By David Villafranca
Los Angeles, United States, Apr 25 (EFE).- “Nomadland” confirmed its status as the top candidate and triumphed at the Oscars, where its poetic reflection on the crisis of capitalism won the award for best film while its director Chloe Zhao and protagonist Frances McDormand made history.
China’s Zhao became the second woman in 93 editions of the Oscars to win the award for best director, a milestone previously only achieved by Kathryn Bigelow with “On Hostile Land” (2008).
McDormand scored her third statuette for best actress after “Fargo” (1996) and “Three Billboards Outside Ebbing, Missouri” (2017), only previously achieved by actresses such as Meryl Streep and Ingrid Bergman had achieved (three Oscars each) and Katharine Hepburn (four awards in total.)
“Nomadland” swept through a strange Hollywood awards season marred by the pandemic.
“I have always found goodness in the people I have met, in every place I have been in the world,” Zhao said. “So this is for everyone who has had the faith and courage to hold on to goodness in himself and in others.”
With her recognition for best director, Zhao extended a magnificent international streak of this award which in the last 10 years has only had one non-American winner: Damien Chazelle for “La La Land” (2016.)
McDormand not only triumphed as best actress, which was one of the most uncertain accolades of the night, but also took the distinction of best picture from “Nomadland” as producer of the film.
After winning the most sought-after award of the Oscars, McDormand delivered a speech about the magic of the cinema and asked the public to see “Nomadland” and the rest of the nominees “on the largest possible screen.”
It seemed the late Chadwick Boseman was going to have a solemn farewell at the Oscars with a posthumous award for best actor for “Ma Rainey’s Black Bottom,” but Anthony Hopkins ended up winning this accolade for his magnificent portrayal of dementia in “The Father.”
Hopkins, 83, who did not participate in the gala, achieved his second Oscar after “The Silence of the Lambs” (1991) and became the oldest actor to be recognized by the Hollywood Academy.
The power of seniority was also noted in the Oscar for best supporting actress, which went to Yuh-Jung Youn, for “Minari.”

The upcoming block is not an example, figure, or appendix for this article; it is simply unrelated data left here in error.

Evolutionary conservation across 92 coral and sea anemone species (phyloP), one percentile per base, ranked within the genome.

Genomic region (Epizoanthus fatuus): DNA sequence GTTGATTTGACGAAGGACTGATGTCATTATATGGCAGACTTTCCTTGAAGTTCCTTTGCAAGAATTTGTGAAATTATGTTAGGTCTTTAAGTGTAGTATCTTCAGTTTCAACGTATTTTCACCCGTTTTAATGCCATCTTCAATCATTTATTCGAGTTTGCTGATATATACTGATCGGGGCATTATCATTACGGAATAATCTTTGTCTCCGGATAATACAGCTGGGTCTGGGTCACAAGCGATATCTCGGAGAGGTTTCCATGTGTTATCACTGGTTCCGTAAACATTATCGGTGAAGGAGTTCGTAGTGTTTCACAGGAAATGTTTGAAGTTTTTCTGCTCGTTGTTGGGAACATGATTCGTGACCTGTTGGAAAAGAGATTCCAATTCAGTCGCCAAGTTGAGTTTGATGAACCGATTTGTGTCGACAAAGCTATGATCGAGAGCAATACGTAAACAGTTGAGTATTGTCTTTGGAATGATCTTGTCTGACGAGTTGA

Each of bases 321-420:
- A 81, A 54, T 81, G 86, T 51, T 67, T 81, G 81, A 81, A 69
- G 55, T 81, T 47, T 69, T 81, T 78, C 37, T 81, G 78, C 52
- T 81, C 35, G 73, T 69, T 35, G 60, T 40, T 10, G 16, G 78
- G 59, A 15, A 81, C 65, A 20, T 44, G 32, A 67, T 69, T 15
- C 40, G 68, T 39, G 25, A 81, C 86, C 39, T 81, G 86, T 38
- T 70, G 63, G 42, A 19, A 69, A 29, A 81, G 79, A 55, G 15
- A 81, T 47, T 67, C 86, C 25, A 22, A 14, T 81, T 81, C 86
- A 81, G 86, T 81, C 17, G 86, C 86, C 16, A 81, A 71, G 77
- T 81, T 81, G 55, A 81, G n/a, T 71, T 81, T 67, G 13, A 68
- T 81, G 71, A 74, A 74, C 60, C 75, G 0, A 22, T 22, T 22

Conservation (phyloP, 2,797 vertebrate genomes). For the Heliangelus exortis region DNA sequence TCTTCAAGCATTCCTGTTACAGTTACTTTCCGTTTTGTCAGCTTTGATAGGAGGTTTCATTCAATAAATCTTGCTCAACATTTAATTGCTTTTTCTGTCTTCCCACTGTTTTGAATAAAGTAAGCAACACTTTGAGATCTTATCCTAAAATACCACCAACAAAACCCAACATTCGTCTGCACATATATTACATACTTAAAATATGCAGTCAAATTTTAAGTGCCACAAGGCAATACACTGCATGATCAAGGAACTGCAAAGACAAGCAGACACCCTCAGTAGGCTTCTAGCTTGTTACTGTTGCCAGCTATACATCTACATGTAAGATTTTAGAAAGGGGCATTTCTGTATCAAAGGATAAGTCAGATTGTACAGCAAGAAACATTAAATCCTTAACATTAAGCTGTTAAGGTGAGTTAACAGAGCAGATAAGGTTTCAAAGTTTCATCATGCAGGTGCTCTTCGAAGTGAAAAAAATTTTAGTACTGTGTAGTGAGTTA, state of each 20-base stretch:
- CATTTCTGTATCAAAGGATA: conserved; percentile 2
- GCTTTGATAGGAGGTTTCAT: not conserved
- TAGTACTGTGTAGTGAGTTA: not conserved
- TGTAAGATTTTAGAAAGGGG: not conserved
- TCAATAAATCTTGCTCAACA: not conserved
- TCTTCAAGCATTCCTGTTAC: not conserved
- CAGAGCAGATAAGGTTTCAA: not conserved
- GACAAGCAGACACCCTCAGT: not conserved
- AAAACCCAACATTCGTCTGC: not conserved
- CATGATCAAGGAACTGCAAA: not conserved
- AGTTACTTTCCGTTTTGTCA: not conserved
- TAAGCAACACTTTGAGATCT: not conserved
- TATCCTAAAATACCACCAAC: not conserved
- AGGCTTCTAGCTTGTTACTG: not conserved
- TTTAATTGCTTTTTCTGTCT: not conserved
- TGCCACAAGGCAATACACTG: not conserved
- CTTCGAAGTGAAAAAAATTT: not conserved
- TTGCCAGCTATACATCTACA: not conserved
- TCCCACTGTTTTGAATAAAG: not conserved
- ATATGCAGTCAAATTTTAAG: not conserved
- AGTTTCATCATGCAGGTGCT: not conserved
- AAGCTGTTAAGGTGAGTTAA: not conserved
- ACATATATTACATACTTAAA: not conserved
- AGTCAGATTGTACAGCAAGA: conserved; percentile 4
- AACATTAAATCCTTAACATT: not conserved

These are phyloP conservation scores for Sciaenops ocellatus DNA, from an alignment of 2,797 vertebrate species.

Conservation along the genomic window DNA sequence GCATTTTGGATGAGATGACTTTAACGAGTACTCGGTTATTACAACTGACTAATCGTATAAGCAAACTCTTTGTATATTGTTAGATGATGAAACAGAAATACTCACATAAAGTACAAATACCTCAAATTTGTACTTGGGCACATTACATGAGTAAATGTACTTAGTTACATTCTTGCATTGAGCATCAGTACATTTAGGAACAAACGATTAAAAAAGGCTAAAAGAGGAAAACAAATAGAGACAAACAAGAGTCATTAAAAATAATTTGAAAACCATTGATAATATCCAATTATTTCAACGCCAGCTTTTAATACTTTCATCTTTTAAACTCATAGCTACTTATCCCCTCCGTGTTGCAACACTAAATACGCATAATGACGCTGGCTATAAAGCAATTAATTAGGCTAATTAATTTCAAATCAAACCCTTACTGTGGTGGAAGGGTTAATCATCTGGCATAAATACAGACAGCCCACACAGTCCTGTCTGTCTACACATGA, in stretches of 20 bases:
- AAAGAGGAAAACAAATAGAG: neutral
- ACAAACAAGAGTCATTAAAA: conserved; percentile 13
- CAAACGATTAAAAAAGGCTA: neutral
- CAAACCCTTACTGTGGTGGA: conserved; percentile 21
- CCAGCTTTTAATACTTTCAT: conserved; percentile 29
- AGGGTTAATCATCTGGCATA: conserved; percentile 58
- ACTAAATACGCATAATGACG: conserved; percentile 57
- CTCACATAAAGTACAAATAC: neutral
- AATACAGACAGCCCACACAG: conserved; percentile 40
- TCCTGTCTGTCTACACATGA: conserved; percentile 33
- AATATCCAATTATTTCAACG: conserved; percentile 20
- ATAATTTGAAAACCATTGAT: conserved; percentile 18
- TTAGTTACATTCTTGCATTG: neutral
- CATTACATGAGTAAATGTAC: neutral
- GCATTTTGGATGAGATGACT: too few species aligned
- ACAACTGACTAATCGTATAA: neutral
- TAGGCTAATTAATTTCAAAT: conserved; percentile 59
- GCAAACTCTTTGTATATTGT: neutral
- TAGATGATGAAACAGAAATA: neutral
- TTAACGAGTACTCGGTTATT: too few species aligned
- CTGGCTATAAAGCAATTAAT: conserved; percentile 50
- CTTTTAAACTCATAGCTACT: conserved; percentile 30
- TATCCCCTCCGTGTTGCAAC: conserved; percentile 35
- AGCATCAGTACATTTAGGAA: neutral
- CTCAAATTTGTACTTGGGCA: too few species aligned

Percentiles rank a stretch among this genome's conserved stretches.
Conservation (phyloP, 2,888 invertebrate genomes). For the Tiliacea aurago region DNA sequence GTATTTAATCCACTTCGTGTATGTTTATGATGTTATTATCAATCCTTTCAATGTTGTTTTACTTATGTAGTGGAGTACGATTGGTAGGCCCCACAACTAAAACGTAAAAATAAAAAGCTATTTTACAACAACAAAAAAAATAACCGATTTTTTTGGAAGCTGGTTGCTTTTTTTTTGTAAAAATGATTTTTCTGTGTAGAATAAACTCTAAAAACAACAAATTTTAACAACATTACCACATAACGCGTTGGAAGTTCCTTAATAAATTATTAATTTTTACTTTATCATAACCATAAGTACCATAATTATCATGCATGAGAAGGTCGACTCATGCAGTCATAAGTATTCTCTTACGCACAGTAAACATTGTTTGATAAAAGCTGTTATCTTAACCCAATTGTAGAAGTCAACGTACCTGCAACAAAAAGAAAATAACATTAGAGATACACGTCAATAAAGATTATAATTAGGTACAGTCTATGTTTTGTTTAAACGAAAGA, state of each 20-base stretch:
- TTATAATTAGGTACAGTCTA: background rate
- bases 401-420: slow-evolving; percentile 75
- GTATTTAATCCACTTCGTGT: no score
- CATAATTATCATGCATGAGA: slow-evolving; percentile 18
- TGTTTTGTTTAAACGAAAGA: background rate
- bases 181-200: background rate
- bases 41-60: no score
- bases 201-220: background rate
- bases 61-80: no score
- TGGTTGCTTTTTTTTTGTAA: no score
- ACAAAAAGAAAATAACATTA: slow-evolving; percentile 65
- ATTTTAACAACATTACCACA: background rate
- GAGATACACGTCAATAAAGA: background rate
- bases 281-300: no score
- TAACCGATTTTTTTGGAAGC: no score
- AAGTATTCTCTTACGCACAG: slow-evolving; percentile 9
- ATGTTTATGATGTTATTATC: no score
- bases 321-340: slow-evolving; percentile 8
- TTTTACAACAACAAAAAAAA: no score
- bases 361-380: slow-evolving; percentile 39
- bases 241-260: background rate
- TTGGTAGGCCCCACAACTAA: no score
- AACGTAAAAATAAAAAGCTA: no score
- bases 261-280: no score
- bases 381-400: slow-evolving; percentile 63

Her speech was the most spontaneous of an emotional and intimate gala, which lacked in spark. The South Korean flirted with Brad Pitt, who had given her the Oscar; she forgave everyone for mispronouncing her name, and assured that competing between interpreters does not make sense because each movie is a different world.
Glenn Close, also a nominee in this category, tied with Peter O’Toole in a record no one wants to achieve: the highest number of nominations (8 in total) without a prize.
In addition, Daniel Kaluuya was crowned best supporting actor for the radical and very political “Judas and The Black Messiah.”
Thomas Vinterberg gave Denmark the Oscar for the best international film with the exceptional “Another Round” and remembered his daughter Ida, who died in an accident days before filming of the motion picture, which was to mark her acting debut.
“Ida, this is a miracle that just happened and you are part of this miracle,” Vinterberg said in tears.
On the other hand, “Soul” made good of its odds with the Oscar for best animated film while “My Octopus Teacher” defeated high-level documentaries such as the Romanian “Collective” or the aforementioned “The Mole Agent.”
Two screenwriters triumphed in a big way with their first works for the cinema.
Emerald Fennell’s debut feature “A Promising Young Woman” won the Oscar for best original screenplay, while Florian Zeller won the award for best adapted screenplay with his big screen debut, “The Father.”